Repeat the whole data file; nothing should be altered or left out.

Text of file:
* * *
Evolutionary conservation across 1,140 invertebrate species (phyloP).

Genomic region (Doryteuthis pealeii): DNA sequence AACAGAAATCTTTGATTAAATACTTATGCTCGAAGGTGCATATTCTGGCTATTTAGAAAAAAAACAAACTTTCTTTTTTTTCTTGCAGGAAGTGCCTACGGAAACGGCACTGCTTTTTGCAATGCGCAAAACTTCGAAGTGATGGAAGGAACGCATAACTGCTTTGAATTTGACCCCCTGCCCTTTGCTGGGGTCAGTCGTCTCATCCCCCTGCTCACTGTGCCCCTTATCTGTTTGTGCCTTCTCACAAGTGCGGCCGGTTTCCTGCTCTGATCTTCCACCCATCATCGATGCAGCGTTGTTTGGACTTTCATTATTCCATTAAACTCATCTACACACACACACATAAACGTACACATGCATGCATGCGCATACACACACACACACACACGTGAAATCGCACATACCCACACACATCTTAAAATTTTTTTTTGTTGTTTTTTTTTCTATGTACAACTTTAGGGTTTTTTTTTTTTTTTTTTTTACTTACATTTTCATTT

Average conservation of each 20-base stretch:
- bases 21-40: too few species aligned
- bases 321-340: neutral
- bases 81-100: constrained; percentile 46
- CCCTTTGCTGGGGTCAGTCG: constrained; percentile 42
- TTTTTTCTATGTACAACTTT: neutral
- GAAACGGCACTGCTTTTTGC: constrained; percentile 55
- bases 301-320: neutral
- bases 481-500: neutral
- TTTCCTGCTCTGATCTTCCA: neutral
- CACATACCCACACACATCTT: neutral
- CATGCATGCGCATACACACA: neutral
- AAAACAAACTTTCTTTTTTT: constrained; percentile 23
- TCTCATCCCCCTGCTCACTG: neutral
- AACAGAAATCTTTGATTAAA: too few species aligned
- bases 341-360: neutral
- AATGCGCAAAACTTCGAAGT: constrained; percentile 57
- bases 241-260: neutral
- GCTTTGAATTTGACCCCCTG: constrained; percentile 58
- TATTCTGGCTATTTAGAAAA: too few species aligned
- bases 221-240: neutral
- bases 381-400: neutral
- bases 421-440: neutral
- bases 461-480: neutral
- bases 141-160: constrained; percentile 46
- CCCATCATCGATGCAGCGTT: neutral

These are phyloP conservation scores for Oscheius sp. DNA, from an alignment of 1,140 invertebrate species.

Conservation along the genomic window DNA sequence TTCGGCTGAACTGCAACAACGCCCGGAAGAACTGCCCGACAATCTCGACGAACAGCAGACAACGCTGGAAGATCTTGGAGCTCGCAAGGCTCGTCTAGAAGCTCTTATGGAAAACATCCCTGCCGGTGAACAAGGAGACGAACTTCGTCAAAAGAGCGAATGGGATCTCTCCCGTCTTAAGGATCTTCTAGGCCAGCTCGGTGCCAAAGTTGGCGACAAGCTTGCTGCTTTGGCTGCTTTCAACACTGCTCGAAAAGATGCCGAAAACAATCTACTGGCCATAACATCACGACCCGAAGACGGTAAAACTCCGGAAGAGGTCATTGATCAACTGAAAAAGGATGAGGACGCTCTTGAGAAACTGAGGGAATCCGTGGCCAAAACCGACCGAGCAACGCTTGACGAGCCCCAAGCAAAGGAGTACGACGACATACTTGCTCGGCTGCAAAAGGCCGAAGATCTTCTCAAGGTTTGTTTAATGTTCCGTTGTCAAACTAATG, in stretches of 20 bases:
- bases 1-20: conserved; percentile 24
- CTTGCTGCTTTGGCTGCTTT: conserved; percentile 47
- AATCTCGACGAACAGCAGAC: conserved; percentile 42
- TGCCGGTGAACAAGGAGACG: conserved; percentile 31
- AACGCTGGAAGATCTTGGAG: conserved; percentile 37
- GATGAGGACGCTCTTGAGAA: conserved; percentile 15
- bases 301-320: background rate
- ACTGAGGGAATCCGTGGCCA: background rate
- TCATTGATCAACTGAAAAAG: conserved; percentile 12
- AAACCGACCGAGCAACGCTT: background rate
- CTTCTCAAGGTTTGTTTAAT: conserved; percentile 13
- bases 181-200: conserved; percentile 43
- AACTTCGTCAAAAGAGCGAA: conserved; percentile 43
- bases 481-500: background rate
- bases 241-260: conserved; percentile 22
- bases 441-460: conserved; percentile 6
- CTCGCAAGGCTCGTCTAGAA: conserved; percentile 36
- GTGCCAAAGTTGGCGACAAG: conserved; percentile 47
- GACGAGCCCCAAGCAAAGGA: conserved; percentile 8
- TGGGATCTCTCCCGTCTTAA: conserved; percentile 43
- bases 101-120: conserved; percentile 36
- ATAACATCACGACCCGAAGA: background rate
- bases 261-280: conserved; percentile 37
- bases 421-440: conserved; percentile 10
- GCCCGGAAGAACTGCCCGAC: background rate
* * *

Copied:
Evolutionary conservation across 1,140 invertebrate species (phyloP).

Genomic region (Doryteuthis pealeii): DNA sequence AACAGAAATCTTTGATTAAATACTTATGCTCGAAGGTGCATATTCTGGCTATTTAGAAAAAAAACAAACTTTCTTTTTTTTCTTGCAGGAAGTGCCTACGGAAACGGCACTGCTTTTTGCAATGCGCAAAACTTCGAAGTGATGGAAGGAACGCATAACTGCTTTGAATTTGACCCCCTGCCCTTTGCTGGGGTCAGTCGTCTCATCCCCCTGCTCACTGTGCCCCTTATCTGTTTGTGCCTTCTCACAAGTGCGGCCGGTTTCCTGCTCTGATCTTCCACCCATCATCGATGCAGCGTTGTTTGGACTTTCATTATTCCATTAAACTCATCTACACACACACACATAAACGTACACATGCATGCATGCGCATACACACACACACACACACGTGAAATCGCACATACCCACACACATCTTAAAATTTTTTTTTGTTGTTTTTTTTTCTATGTACAACTTTAGGGTTTTTTTTTTTTTTTTTTTTACTTACATTTTCATTT

Average conservation of each 20-base stretch:
- bases 21-40: too few species aligned
- bases 321-340: neutral
- bases 81-100: constrained; percentile 46
- CCCTTTGCTGGGGTCAGTCG: constrained; percentile 42
- TTTTTTCTATGTACAACTTT: neutral
- GAAACGGCACTGCTTTTTGC: constrained; percentile 55
- bases 301-320: neutral
- bases 481-500: neutral
- TTTCCTGCTCTGATCTTCCA: neutral
- CACATACCCACACACATCTT: neutral
- CATGCATGCGCATACACACA: neutral
- AAAACAAACTTTCTTTTTTT: constrained; percentile 23
- TCTCATCCCCCTGCTCACTG: neutral
- AACAGAAATCTTTGATTAAA: too few species aligned
- bases 341-360: neutral
- AATGCGCAAAACTTCGAAGT: constrained; percentile 57
- bases 241-260: neutral
- GCTTTGAATTTGACCCCCTG: constrained; percentile 58
- TATTCTGGCTATTTAGAAAA: too few species aligned
- bases 221-240: neutral
- bases 381-400: neutral
- bases 421-440: neutral
- bases 461-480: neutral
- bases 141-160: constrained; percentile 46
- CCCATCATCGATGCAGCGTT: neutral

These are phyloP conservation scores for Oscheius sp. DNA, from an alignment of 1,140 invertebrate species.

Conservation along the genomic window DNA sequence TTCGGCTGAACTGCAACAACGCCCGGAAGAACTGCCCGACAATCTCGACGAACAGCAGACAACGCTGGAAGATCTTGGAGCTCGCAAGGCTCGTCTAGAAGCTCTTATGGAAAACATCCCTGCCGGTGAACAAGGAGACGAACTTCGTCAAAAGAGCGAATGGGATCTCTCCCGTCTTAAGGATCTTCTAGGCCAGCTCGGTGCCAAAGTTGGCGACAAGCTTGCTGCTTTGGCTGCTTTCAACACTGCTCGAAAAGATGCCGAAAACAATCTACTGGCCATAACATCACGACCCGAAGACGGTAAAACTCCGGAAGAGGTCATTGATCAACTGAAAAAGGATGAGGACGCTCTTGAGAAACTGAGGGAATCCGTGGCCAAAACCGACCGAGCAACGCTTGACGAGCCCCAAGCAAAGGAGTACGACGACATACTTGCTCGGCTGCAAAAGGCCGAAGATCTTCTCAAGGTTTGTTTAATGTTCCGTTGTCAAACTAATG, in stretches of 20 bases:
- bases 1-20: conserved; percentile 24
- CTTGCTGCTTTGGCTGCTTT: conserved; percentile 47
- AATCTCGACGAACAGCAGAC: conserved; percentile 42
- TGCCGGTGAACAAGGAGACG: conserved; percentile 31
- AACGCTGGAAGATCTTGGAG: conserved; percentile 37
- GATGAGGACGCTCTTGAGAA: conserved; percentile 15
- bases 301-320: background rate
- ACTGAGGGAATCCGTGGCCA: background rate
- TCATTGATCAACTGAAAAAG: conserved; percentile 12
- AAACCGACCGAGCAACGCTT: background rate
- CTTCTCAAGGTTTGTTTAAT: conserved; percentile 13
- bases 181-200: conserved; percentile 43
- AACTTCGTCAAAAGAGCGAA: conserved; percentile 43
- bases 481-500: background rate
- bases 241-260: conserved; percentile 22
- bases 441-460: conserved; percentile 6
- CTCGCAAGGCTCGTCTAGAA: conserved; percentile 36
- GTGCCAAAGTTGGCGACAAG: conserved; percentile 47
- GACGAGCCCCAAGCAAAGGA: conserved; percentile 8
- TGGGATCTCTCCCGTCTTAA: conserved; percentile 43
- bases 101-120: conserved; percentile 36
- ATAACATCACGACCCGAAGA: background rate
- bases 261-280: conserved; percentile 37
- bases 421-440: conserved; percentile 10
- GCCCGGAAGAACTGCCCGAC: background rate